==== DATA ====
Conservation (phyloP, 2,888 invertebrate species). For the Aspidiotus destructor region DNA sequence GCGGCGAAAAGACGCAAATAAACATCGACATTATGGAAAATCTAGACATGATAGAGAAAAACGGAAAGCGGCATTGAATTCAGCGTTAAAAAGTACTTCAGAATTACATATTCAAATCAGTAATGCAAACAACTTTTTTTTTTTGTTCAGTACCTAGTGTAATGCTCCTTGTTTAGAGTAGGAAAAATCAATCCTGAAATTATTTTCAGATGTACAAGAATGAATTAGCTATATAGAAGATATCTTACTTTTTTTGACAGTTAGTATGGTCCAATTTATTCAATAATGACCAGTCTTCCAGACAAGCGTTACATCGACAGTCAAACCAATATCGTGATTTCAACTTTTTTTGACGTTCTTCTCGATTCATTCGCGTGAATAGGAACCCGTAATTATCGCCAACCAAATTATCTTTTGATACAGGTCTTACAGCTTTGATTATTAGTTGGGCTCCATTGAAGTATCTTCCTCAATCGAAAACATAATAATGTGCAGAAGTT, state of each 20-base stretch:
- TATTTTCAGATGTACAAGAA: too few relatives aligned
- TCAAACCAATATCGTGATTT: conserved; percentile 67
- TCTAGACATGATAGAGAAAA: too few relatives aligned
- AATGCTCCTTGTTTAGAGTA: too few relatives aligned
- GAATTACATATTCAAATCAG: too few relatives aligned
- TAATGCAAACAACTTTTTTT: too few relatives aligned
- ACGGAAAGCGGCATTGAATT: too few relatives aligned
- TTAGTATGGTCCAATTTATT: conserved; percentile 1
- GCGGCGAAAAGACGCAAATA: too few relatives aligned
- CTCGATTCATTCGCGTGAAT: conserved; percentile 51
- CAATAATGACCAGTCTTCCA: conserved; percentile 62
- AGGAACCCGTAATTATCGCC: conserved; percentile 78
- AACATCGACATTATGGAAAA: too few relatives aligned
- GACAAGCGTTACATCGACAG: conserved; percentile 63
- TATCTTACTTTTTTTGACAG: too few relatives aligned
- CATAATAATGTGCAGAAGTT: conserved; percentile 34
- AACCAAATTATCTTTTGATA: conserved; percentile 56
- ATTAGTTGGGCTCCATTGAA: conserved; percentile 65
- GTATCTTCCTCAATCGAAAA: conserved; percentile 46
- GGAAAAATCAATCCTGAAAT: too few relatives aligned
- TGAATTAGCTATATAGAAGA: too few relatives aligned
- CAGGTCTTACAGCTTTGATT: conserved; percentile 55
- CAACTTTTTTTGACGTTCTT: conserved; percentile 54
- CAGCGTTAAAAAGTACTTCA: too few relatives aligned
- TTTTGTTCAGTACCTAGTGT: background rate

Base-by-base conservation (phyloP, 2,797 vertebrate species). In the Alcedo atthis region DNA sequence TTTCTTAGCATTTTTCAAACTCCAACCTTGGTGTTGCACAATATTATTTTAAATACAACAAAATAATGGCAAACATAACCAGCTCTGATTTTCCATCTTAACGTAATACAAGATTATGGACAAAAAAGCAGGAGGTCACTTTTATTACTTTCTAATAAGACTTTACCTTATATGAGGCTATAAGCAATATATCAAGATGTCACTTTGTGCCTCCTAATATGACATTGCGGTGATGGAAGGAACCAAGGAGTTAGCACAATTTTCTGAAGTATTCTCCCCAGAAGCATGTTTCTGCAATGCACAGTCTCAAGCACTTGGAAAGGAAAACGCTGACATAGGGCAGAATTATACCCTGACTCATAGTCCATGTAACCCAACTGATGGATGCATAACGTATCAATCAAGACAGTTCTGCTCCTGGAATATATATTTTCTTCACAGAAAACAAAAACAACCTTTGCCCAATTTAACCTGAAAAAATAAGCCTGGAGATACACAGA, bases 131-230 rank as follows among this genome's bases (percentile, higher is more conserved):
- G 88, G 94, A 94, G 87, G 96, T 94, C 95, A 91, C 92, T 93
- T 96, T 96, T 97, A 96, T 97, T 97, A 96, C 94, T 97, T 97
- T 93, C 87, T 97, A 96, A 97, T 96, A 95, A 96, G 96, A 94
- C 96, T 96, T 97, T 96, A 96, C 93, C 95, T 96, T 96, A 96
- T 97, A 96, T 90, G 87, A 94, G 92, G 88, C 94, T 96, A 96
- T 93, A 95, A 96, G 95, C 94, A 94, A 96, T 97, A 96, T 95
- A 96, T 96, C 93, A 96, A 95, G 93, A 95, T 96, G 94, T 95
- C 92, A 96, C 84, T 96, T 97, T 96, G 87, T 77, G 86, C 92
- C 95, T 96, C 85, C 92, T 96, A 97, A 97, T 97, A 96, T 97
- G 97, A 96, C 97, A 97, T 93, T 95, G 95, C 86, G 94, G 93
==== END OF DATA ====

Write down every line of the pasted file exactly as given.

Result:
Conservation (phyloP, 2,888 invertebrate species). For the Aspidiotus destructor region DNA sequence GCGGCGAAAAGACGCAAATAAACATCGACATTATGGAAAATCTAGACATGATAGAGAAAAACGGAAAGCGGCATTGAATTCAGCGTTAAAAAGTACTTCAGAATTACATATTCAAATCAGTAATGCAAACAACTTTTTTTTTTTGTTCAGTACCTAGTGTAATGCTCCTTGTTTAGAGTAGGAAAAATCAATCCTGAAATTATTTTCAGATGTACAAGAATGAATTAGCTATATAGAAGATATCTTACTTTTTTTGACAGTTAGTATGGTCCAATTTATTCAATAATGACCAGTCTTCCAGACAAGCGTTACATCGACAGTCAAACCAATATCGTGATTTCAACTTTTTTTGACGTTCTTCTCGATTCATTCGCGTGAATAGGAACCCGTAATTATCGCCAACCAAATTATCTTTTGATACAGGTCTTACAGCTTTGATTATTAGTTGGGCTCCATTGAAGTATCTTCCTCAATCGAAAACATAATAATGTGCAGAAGTT, state of each 20-base stretch:
- TATTTTCAGATGTACAAGAA: too few relatives aligned
- TCAAACCAATATCGTGATTT: conserved; percentile 67
- TCTAGACATGATAGAGAAAA: too few relatives aligned
- AATGCTCCTTGTTTAGAGTA: too few relatives aligned
- GAATTACATATTCAAATCAG: too few relatives aligned
- TAATGCAAACAACTTTTTTT: too few relatives aligned
- ACGGAAAGCGGCATTGAATT: too few relatives aligned
- TTAGTATGGTCCAATTTATT: conserved; percentile 1
- GCGGCGAAAAGACGCAAATA: too few relatives aligned
- CTCGATTCATTCGCGTGAAT: conserved; percentile 51
- CAATAATGACCAGTCTTCCA: conserved; percentile 62
- AGGAACCCGTAATTATCGCC: conserved; percentile 78
- AACATCGACATTATGGAAAA: too few relatives aligned
- GACAAGCGTTACATCGACAG: conserved; percentile 63
- TATCTTACTTTTTTTGACAG: too few relatives aligned
- CATAATAATGTGCAGAAGTT: conserved; percentile 34
- AACCAAATTATCTTTTGATA: conserved; percentile 56
- ATTAGTTGGGCTCCATTGAA: conserved; percentile 65
- GTATCTTCCTCAATCGAAAA: conserved; percentile 46
- GGAAAAATCAATCCTGAAAT: too few relatives aligned
- TGAATTAGCTATATAGAAGA: too few relatives aligned
- CAGGTCTTACAGCTTTGATT: conserved; percentile 55
- CAACTTTTTTTGACGTTCTT: conserved; percentile 54
- CAGCGTTAAAAAGTACTTCA: too few relatives aligned
- TTTTGTTCAGTACCTAGTGT: background rate

Base-by-base conservation (phyloP, 2,797 vertebrate species). In the Alcedo atthis region DNA sequence TTTCTTAGCATTTTTCAAACTCCAACCTTGGTGTTGCACAATATTATTTTAAATACAACAAAATAATGGCAAACATAACCAGCTCTGATTTTCCATCTTAACGTAATACAAGATTATGGACAAAAAAGCAGGAGGTCACTTTTATTACTTTCTAATAAGACTTTACCTTATATGAGGCTATAAGCAATATATCAAGATGTCACTTTGTGCCTCCTAATATGACATTGCGGTGATGGAAGGAACCAAGGAGTTAGCACAATTTTCTGAAGTATTCTCCCCAGAAGCATGTTTCTGCAATGCACAGTCTCAAGCACTTGGAAAGGAAAACGCTGACATAGGGCAGAATTATACCCTGACTCATAGTCCATGTAACCCAACTGATGGATGCATAACGTATCAATCAAGACAGTTCTGCTCCTGGAATATATATTTTCTTCACAGAAAACAAAAACAACCTTTGCCCAATTTAACCTGAAAAAATAAGCCTGGAGATACACAGA, bases 131-230 rank as follows among this genome's bases (percentile, higher is more conserved):
- G 88, G 94, A 94, G 87, G 96, T 94, C 95, A 91, C 92, T 93
- T 96, T 96, T 97, A 96, T 97, T 97, A 96, C 94, T 97, T 97
- T 93, C 87, T 97, A 96, A 97, T 96, A 95, A 96, G 96, A 94
- C 96, T 96, T 97, T 96, A 96, C 93, C 95, T 96, T 96, A 96
- T 97, A 96, T 90, G 87, A 94, G 92, G 88, C 94, T 96, A 96
- T 93, A 95, A 96, G 95, C 94, A 94, A 96, T 97, A 96, T 95
- A 96, T 96, C 93, A 96, A 95, G 93, A 95, T 96, G 94, T 95
- C 92, A 96, C 84, T 96, T 97, T 96, G 87, T 77, G 86, C 92
- C 95, T 96, C 85, C 92, T 96, A 97, A 97, T 97, A 96, T 97
- G 97, A 96, C 97, A 97, T 93, T 95, G 95, C 86, G 94, G 93